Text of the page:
Scammers Posing As Vendor Steal $660K From Marshfield School District

Marshfield Case Follows Similar Scam Targeting Milwaukee Parochial School

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Scammers posing as a trusted vendor stole $660,000 from the Marshfield School District last month in an attack broadly known as a business email compromise or BEC.

On May 22, the district paid the money to what it thought was a vendor contracting with Marshfield schools. The purported vendor had contacted the district’s business office in April saying it had changed bank accounts and needed a bank routing form from the staff.

“The fraudulent individuals did a very elaborate job of creating and presenting an email that looked very authentic,” said Marshfield School District Superintendent Ryan Christianson.

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But on May 30, the district office got a call from the actual vendor they’d done business with in the past saying the company hadn’t received payment. Christianson said by then the money was already gone.

“This in general serves as an unfortunate reminder of how vulnerable we all are to these types of scams,” said Christianson. “I think we’re all being bombarded by them. It really has been a very difficult situation to work and live through here the last couple weeks.”

But Christianson said the district was lucky when a suspicious transaction was flagged in Florida.

“The main attempt at exchange of that initial $660,000 was caught by a credit union and halted as a suspicious transaction,” said Christianson. “That’s what led to us, very fortunately, being able to recover nearly a half a million dollars of that $660,000.”

The district has filed an insurance claim in hopes of covering the remaining $160,000. Christianson said they haven’t heard back from their insurance provider.

He said it was a sickening experience for the district but he’s hopeful that others can learn from their mistake.

“I would say the big thing is clearly a good old fashioned phone call needs to follow up with these things to make sure that it is authentic,” said Christianson. “That alone in this situation could have prevented the scam from happening.”

The scam in Marshfield is not uncommon. In February, St. John XXIII Catholic Parish in Port Washington had $510,000 stolen in a nearly identical attack.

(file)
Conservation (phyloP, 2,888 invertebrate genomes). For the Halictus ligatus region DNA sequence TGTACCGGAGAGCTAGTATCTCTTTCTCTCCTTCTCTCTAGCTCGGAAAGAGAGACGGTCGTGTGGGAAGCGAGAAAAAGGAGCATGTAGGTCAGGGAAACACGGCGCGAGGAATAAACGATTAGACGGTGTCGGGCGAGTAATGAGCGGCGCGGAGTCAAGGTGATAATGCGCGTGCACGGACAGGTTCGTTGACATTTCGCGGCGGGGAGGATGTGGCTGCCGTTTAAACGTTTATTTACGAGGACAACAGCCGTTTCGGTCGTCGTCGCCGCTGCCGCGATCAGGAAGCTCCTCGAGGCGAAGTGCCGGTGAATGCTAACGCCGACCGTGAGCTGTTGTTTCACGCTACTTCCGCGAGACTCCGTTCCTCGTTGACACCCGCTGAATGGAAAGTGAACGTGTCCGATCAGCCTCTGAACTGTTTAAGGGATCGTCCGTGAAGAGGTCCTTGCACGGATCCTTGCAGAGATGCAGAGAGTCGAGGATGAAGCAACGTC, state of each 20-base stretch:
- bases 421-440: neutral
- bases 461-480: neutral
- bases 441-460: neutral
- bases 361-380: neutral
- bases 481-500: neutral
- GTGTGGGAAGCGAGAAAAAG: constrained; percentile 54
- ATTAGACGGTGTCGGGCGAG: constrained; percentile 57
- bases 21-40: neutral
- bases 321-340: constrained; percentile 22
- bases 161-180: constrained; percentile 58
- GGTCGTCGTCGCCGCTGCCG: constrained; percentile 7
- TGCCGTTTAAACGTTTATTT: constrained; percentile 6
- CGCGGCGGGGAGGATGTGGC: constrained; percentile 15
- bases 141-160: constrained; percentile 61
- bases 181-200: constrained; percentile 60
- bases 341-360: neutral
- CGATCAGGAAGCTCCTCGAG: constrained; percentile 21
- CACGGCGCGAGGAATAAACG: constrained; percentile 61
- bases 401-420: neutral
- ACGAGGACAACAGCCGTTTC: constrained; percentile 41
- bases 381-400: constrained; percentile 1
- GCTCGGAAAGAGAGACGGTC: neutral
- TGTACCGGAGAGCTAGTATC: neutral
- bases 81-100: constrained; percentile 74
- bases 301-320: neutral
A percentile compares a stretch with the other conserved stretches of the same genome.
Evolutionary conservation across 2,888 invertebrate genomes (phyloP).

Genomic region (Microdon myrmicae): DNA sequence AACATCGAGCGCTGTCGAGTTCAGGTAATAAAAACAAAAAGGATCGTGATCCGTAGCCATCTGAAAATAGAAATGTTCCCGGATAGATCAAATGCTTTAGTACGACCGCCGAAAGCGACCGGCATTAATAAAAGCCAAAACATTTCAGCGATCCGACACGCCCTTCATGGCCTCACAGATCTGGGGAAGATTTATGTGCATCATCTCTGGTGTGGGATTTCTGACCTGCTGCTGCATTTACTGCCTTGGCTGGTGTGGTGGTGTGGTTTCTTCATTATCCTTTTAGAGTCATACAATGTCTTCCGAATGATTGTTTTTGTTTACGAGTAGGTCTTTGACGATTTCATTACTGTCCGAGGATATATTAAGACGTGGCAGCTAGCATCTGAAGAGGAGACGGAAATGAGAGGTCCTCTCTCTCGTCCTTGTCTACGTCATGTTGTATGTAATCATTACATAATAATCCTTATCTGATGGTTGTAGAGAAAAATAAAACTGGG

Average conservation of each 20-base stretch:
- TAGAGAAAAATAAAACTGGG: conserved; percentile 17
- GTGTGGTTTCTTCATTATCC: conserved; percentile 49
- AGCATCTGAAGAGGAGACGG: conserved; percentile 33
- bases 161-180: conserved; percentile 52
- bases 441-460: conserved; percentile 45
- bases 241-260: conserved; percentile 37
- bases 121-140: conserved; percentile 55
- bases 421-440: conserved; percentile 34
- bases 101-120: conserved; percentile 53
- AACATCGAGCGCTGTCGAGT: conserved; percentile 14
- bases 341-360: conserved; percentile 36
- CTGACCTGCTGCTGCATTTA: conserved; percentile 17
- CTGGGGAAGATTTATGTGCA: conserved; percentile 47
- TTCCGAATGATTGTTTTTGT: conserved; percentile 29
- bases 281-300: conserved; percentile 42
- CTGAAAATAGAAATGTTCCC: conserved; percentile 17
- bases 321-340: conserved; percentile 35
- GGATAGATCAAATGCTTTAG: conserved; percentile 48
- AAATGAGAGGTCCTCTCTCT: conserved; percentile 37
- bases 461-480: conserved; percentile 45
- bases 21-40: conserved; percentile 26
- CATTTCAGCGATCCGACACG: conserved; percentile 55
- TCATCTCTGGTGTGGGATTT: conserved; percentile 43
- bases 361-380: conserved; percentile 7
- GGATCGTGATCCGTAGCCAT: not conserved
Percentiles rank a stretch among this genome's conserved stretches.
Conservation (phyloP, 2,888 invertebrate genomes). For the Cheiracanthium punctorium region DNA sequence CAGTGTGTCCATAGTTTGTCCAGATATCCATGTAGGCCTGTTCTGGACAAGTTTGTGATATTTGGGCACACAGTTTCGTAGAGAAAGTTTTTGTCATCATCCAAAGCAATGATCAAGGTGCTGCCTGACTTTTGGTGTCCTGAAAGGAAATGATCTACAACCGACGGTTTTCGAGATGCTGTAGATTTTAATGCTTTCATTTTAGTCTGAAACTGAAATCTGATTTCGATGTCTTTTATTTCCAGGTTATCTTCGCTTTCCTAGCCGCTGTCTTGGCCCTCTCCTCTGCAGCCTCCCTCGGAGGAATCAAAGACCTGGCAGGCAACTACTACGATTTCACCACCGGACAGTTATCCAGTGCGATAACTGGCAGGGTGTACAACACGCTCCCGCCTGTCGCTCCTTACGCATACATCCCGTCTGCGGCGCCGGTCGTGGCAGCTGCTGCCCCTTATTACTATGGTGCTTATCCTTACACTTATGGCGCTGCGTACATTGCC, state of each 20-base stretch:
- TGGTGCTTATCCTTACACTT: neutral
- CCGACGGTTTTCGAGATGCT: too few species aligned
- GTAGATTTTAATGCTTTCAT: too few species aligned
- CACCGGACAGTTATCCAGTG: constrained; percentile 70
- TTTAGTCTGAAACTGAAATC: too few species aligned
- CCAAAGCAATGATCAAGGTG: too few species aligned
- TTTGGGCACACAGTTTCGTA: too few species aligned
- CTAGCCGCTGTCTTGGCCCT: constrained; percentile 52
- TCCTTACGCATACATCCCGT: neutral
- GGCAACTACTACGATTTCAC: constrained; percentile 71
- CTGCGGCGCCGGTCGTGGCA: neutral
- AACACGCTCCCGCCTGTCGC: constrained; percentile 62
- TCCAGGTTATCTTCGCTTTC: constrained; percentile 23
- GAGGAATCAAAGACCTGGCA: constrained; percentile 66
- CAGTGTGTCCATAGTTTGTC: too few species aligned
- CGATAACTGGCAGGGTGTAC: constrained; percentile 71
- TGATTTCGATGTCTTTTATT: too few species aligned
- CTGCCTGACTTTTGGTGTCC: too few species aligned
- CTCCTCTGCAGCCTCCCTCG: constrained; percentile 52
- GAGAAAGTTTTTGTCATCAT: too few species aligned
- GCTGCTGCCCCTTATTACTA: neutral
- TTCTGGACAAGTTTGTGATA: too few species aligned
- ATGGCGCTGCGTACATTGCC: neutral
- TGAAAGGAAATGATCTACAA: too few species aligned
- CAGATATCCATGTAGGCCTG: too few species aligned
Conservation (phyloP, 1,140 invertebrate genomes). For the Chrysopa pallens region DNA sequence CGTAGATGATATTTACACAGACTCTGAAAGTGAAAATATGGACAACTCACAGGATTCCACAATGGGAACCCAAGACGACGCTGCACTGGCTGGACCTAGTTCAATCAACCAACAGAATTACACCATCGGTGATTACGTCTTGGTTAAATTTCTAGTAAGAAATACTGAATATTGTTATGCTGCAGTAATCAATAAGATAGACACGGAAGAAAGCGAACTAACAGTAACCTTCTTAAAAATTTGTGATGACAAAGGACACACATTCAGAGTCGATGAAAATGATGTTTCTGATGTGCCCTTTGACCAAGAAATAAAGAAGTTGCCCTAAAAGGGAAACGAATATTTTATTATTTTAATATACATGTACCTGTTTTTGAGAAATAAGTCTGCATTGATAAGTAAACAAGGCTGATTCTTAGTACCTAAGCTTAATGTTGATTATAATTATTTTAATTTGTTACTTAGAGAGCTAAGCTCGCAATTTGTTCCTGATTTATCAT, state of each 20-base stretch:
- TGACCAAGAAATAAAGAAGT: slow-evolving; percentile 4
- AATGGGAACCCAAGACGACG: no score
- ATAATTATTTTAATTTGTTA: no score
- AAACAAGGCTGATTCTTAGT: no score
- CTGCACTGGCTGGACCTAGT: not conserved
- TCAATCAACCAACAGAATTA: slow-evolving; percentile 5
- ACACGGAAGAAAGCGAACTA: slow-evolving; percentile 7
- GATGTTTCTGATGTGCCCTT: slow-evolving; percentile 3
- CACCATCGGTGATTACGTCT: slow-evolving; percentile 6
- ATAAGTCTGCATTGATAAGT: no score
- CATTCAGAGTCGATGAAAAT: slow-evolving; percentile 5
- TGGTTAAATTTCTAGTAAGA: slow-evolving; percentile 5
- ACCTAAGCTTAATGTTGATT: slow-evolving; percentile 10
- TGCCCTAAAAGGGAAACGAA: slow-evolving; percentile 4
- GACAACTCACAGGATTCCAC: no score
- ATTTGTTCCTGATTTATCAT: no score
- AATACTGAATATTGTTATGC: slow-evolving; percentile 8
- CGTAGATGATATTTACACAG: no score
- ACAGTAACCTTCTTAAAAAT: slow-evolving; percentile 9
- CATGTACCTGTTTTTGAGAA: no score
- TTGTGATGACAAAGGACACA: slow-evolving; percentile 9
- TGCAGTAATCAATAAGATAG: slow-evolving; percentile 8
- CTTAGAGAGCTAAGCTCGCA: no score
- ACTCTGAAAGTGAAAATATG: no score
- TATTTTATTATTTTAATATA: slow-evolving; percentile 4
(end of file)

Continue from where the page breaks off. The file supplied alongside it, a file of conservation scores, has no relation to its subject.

Lea Dearing is an attorney and shareholder at Atlanta lawfirm Berman, Fink, Van Horn P.C. She researches BEC schemes and advises businesses who have been hit by similar attacks. She said the scam has been around for years and first targeted lawyers involved in real estate transactions.

“As lawyers became more vigilant and as it became more difficult to trick the closing agents, you saw the attackers kind of pick new victims and expand to new areas,” Dearing said.

Dearing said this is a very common scam perpetrated by an underground industry.

“This is something that is coming from abroad that is prolific,” said Dearing. “There are thousands, if not tens of thousands, of people that are dedicated, maybe more, to launching these attacks across the U.S. and across the world. This is not a handful of criminals.”

According to an annual report written by the FBI’s Internet Crime Complaint Center, there were 351,936 complaints about BEC attacks leading to extortion, tech support fraud and payroll diversion in 2018 with “losses exceeding $2.7 billion.”

Dearing suggests schools, local governments and businesses purchase cyber crime insurance and create redundancies with multiple eyes watching over financial transactions.

“It needs to go through three different loops,” said Dearing. “One, is a live phone call with the vendor. Two, is a receipt of a written request to change instructions with an inked pen signature. Then it needs to be, at the payer’s place, at least two people to approve that.”

Dearing said scammers prey on individuals who make innocent mistakes when they move too quickly with online financial transactions.